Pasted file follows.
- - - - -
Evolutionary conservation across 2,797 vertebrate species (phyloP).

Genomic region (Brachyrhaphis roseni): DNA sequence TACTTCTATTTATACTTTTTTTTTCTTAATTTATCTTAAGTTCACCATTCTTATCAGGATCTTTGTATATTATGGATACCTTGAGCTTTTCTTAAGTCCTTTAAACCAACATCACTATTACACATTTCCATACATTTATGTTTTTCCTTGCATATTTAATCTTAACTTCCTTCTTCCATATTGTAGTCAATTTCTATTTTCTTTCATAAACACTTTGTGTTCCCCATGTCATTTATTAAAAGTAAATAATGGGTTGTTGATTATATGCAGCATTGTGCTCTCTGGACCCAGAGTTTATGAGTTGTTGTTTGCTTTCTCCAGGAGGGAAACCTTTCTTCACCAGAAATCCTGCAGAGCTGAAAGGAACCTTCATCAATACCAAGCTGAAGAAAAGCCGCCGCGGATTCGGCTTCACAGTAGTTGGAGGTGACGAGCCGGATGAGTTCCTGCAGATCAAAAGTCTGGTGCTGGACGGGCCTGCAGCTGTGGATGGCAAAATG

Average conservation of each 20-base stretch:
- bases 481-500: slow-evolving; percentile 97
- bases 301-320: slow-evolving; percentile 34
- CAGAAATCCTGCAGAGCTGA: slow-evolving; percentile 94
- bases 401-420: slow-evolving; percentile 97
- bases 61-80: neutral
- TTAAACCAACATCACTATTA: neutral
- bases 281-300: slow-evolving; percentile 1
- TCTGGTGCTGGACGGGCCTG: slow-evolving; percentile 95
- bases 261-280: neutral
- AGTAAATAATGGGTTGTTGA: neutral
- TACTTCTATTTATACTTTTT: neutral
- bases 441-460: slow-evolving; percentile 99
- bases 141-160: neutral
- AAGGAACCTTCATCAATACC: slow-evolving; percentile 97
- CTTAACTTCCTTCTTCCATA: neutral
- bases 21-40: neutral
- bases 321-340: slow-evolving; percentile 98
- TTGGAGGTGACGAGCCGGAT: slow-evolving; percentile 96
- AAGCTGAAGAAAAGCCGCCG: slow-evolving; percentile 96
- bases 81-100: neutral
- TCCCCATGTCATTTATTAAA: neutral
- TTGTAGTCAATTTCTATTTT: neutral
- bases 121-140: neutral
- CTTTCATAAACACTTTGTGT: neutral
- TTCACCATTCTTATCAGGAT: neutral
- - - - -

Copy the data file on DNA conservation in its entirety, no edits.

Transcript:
Evolutionary conservation across 2,797 vertebrate species (phyloP).

Genomic region (Brachyrhaphis roseni): DNA sequence TACTTCTATTTATACTTTTTTTTTCTTAATTTATCTTAAGTTCACCATTCTTATCAGGATCTTTGTATATTATGGATACCTTGAGCTTTTCTTAAGTCCTTTAAACCAACATCACTATTACACATTTCCATACATTTATGTTTTTCCTTGCATATTTAATCTTAACTTCCTTCTTCCATATTGTAGTCAATTTCTATTTTCTTTCATAAACACTTTGTGTTCCCCATGTCATTTATTAAAAGTAAATAATGGGTTGTTGATTATATGCAGCATTGTGCTCTCTGGACCCAGAGTTTATGAGTTGTTGTTTGCTTTCTCCAGGAGGGAAACCTTTCTTCACCAGAAATCCTGCAGAGCTGAAAGGAACCTTCATCAATACCAAGCTGAAGAAAAGCCGCCGCGGATTCGGCTTCACAGTAGTTGGAGGTGACGAGCCGGATGAGTTCCTGCAGATCAAAAGTCTGGTGCTGGACGGGCCTGCAGCTGTGGATGGCAAAATG

Average conservation of each 20-base stretch:
- bases 481-500: slow-evolving; percentile 97
- bases 301-320: slow-evolving; percentile 34
- CAGAAATCCTGCAGAGCTGA: slow-evolving; percentile 94
- bases 401-420: slow-evolving; percentile 97
- bases 61-80: neutral
- TTAAACCAACATCACTATTA: neutral
- bases 281-300: slow-evolving; percentile 1
- TCTGGTGCTGGACGGGCCTG: slow-evolving; percentile 95
- bases 261-280: neutral
- AGTAAATAATGGGTTGTTGA: neutral
- TACTTCTATTTATACTTTTT: neutral
- bases 441-460: slow-evolving; percentile 99
- bases 141-160: neutral
- AAGGAACCTTCATCAATACC: slow-evolving; percentile 97
- CTTAACTTCCTTCTTCCATA: neutral
- bases 21-40: neutral
- bases 321-340: slow-evolving; percentile 98
- TTGGAGGTGACGAGCCGGAT: slow-evolving; percentile 96
- AAGCTGAAGAAAAGCCGCCG: slow-evolving; percentile 96
- bases 81-100: neutral
- TCCCCATGTCATTTATTAAA: neutral
- TTGTAGTCAATTTCTATTTT: neutral
- bases 121-140: neutral
- CTTTCATAAACACTTTGTGT: neutral
- TTCACCATTCTTATCAGGAT: neutral